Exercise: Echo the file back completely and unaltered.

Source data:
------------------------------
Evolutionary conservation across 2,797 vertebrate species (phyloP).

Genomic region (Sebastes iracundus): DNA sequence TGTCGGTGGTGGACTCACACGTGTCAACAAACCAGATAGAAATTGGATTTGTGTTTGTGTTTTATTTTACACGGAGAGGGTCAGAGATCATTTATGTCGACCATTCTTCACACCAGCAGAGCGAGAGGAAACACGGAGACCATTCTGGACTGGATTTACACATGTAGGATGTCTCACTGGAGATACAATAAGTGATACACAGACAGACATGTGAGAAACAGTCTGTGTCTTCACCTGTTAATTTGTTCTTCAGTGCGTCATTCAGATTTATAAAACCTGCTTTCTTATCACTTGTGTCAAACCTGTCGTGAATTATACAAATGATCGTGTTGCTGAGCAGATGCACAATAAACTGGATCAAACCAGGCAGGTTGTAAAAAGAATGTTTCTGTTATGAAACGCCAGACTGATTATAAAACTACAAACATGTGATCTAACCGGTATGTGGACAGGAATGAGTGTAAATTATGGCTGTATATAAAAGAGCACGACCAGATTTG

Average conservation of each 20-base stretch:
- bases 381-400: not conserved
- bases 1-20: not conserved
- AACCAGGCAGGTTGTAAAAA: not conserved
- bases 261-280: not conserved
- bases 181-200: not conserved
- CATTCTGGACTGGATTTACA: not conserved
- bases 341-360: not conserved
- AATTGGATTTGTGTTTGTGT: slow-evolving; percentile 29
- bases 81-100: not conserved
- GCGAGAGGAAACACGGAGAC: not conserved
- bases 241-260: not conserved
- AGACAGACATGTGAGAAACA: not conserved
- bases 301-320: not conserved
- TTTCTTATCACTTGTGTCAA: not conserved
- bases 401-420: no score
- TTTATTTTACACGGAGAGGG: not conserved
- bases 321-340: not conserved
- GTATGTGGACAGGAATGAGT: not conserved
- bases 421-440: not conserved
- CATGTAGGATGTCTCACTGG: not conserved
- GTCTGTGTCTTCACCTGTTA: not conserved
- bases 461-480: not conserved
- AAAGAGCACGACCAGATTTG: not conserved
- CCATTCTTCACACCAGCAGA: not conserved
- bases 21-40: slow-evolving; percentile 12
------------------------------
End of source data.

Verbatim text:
Evolutionary conservation across 2,797 vertebrate species (phyloP).

Genomic region (Sebastes iracundus): DNA sequence TGTCGGTGGTGGACTCACACGTGTCAACAAACCAGATAGAAATTGGATTTGTGTTTGTGTTTTATTTTACACGGAGAGGGTCAGAGATCATTTATGTCGACCATTCTTCACACCAGCAGAGCGAGAGGAAACACGGAGACCATTCTGGACTGGATTTACACATGTAGGATGTCTCACTGGAGATACAATAAGTGATACACAGACAGACATGTGAGAAACAGTCTGTGTCTTCACCTGTTAATTTGTTCTTCAGTGCGTCATTCAGATTTATAAAACCTGCTTTCTTATCACTTGTGTCAAACCTGTCGTGAATTATACAAATGATCGTGTTGCTGAGCAGATGCACAATAAACTGGATCAAACCAGGCAGGTTGTAAAAAGAATGTTTCTGTTATGAAACGCCAGACTGATTATAAAACTACAAACATGTGATCTAACCGGTATGTGGACAGGAATGAGTGTAAATTATGGCTGTATATAAAAGAGCACGACCAGATTTG

Average conservation of each 20-base stretch:
- bases 381-400: not conserved
- bases 1-20: not conserved
- AACCAGGCAGGTTGTAAAAA: not conserved
- bases 261-280: not conserved
- bases 181-200: not conserved
- CATTCTGGACTGGATTTACA: not conserved
- bases 341-360: not conserved
- AATTGGATTTGTGTTTGTGT: slow-evolving; percentile 29
- bases 81-100: not conserved
- GCGAGAGGAAACACGGAGAC: not conserved
- bases 241-260: not conserved
- AGACAGACATGTGAGAAACA: not conserved
- bases 301-320: not conserved
- TTTCTTATCACTTGTGTCAA: not conserved
- bases 401-420: no score
- TTTATTTTACACGGAGAGGG: not conserved
- bases 321-340: not conserved
- GTATGTGGACAGGAATGAGT: not conserved
- bases 421-440: not conserved
- CATGTAGGATGTCTCACTGG: not conserved
- GTCTGTGTCTTCACCTGTTA: not conserved
- bases 461-480: not conserved
- AAAGAGCACGACCAGATTTG: not conserved
- CCATTCTTCACACCAGCAGA: not conserved
- bases 21-40: slow-evolving; percentile 12